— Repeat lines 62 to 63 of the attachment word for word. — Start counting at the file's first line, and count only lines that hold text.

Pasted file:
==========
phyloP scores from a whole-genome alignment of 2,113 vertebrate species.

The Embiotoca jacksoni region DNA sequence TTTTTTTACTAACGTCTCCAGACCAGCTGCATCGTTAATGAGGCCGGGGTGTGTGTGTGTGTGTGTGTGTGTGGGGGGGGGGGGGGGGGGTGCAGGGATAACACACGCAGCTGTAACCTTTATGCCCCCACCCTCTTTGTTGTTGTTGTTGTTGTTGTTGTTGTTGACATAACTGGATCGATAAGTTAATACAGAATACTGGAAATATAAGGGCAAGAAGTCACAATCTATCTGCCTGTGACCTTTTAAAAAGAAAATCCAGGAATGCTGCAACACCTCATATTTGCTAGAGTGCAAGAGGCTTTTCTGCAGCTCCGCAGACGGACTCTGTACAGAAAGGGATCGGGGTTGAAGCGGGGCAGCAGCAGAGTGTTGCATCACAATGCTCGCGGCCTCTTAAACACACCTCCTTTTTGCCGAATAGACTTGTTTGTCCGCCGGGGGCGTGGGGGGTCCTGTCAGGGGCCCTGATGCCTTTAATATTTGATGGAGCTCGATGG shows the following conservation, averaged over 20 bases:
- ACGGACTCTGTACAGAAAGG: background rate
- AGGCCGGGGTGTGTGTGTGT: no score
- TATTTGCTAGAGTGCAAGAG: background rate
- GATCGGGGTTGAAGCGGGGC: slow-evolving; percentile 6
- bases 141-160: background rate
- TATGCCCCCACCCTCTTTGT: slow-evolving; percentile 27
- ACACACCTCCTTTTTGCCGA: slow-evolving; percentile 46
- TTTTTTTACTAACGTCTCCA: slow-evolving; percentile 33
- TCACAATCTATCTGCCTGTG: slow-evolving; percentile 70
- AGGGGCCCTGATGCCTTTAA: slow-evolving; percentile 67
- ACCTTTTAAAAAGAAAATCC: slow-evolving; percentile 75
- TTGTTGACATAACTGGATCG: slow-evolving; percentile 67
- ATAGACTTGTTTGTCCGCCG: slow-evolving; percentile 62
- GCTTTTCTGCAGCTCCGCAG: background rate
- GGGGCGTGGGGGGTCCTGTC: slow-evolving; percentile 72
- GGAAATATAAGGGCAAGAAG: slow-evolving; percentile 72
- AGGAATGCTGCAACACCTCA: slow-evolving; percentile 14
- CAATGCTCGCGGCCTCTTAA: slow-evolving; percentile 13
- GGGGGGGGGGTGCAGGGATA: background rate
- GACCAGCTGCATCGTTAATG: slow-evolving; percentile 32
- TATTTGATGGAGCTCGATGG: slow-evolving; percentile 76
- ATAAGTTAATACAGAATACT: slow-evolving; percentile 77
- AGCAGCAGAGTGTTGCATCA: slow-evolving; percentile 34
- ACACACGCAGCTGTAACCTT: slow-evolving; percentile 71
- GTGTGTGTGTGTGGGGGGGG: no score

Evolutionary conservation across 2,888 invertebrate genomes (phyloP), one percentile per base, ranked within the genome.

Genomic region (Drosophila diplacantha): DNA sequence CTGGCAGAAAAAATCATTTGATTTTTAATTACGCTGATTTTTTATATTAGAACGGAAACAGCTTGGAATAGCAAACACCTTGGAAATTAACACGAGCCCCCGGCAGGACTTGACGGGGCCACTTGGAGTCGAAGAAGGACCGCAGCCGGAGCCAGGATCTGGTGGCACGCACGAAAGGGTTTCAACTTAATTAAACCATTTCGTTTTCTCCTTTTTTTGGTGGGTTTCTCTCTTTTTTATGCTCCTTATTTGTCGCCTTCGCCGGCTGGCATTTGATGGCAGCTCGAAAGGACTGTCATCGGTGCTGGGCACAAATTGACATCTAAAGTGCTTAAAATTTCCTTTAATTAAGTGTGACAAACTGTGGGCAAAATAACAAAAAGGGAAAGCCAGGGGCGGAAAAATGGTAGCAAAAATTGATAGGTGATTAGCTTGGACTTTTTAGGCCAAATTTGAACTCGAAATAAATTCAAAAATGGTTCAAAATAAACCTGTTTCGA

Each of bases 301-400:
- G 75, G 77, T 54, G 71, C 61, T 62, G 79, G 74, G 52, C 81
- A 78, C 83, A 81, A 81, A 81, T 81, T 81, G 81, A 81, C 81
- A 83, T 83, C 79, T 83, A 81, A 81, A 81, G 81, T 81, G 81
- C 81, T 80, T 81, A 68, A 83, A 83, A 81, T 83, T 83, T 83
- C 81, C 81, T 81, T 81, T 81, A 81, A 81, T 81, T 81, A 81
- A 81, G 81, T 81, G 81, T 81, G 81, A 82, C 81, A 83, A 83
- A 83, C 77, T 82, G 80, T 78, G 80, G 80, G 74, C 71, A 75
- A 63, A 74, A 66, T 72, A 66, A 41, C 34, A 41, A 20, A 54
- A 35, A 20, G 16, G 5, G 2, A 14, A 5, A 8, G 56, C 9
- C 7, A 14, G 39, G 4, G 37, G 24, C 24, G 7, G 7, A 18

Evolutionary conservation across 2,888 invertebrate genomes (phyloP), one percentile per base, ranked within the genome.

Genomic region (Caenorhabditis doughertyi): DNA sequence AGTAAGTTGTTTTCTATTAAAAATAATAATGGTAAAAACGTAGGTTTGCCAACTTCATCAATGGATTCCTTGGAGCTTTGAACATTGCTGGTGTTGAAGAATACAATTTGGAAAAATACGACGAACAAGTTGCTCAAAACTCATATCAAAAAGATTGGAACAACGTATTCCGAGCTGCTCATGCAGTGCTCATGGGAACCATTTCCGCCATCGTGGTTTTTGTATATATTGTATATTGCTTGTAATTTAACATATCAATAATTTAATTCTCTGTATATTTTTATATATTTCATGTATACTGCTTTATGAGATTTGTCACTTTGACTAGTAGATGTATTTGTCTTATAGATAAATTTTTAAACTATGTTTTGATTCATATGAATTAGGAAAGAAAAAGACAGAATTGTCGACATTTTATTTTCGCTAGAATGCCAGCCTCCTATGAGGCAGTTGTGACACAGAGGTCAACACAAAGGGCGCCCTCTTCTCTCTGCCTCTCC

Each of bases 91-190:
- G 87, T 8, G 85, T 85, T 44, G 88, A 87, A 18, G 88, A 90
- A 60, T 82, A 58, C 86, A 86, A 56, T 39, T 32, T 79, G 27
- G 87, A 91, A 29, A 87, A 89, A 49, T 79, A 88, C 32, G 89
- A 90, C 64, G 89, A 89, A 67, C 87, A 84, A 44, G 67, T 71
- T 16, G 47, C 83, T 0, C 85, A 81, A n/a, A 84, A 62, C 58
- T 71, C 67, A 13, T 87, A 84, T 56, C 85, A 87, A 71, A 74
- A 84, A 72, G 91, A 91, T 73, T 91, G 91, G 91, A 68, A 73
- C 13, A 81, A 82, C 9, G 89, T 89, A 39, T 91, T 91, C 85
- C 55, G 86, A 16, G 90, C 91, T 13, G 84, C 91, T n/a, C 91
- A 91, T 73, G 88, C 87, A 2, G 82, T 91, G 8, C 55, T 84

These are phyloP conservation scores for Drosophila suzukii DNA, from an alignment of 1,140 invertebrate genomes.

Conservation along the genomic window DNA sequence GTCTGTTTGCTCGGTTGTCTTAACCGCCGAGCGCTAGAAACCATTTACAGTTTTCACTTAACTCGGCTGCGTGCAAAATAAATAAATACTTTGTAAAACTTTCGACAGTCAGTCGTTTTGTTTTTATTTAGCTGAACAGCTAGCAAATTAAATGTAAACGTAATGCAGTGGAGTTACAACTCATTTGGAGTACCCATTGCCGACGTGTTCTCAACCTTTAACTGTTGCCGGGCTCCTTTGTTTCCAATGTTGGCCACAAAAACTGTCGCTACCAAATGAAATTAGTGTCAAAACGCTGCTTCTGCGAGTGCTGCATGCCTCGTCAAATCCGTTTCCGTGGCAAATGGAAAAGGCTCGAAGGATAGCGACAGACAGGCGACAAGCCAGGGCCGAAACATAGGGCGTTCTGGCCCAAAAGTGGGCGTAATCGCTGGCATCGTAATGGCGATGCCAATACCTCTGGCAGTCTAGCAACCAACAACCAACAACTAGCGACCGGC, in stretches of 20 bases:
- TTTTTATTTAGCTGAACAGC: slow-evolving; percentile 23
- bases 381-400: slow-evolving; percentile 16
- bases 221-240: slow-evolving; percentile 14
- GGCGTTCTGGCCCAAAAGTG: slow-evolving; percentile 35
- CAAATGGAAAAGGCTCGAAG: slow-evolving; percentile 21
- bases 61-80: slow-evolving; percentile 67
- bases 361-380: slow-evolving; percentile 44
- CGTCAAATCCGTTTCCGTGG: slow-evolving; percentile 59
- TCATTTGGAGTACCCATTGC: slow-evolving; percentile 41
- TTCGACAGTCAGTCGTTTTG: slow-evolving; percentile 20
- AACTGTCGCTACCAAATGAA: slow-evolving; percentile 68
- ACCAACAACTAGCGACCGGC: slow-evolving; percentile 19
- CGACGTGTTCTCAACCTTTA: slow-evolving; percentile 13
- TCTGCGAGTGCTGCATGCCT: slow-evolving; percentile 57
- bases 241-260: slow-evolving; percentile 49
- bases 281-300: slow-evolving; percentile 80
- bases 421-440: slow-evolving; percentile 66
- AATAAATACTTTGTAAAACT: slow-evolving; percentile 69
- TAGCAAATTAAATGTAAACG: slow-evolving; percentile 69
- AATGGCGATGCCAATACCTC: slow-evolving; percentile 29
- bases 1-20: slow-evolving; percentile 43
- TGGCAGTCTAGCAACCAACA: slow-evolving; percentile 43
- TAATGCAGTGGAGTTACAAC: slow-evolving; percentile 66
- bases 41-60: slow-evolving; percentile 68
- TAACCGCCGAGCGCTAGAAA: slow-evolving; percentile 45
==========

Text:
- bases 361-380: slow-evolving; percentile 44
- CGTCAAATCCGTTTCCGTGG: slow-evolving; percentile 59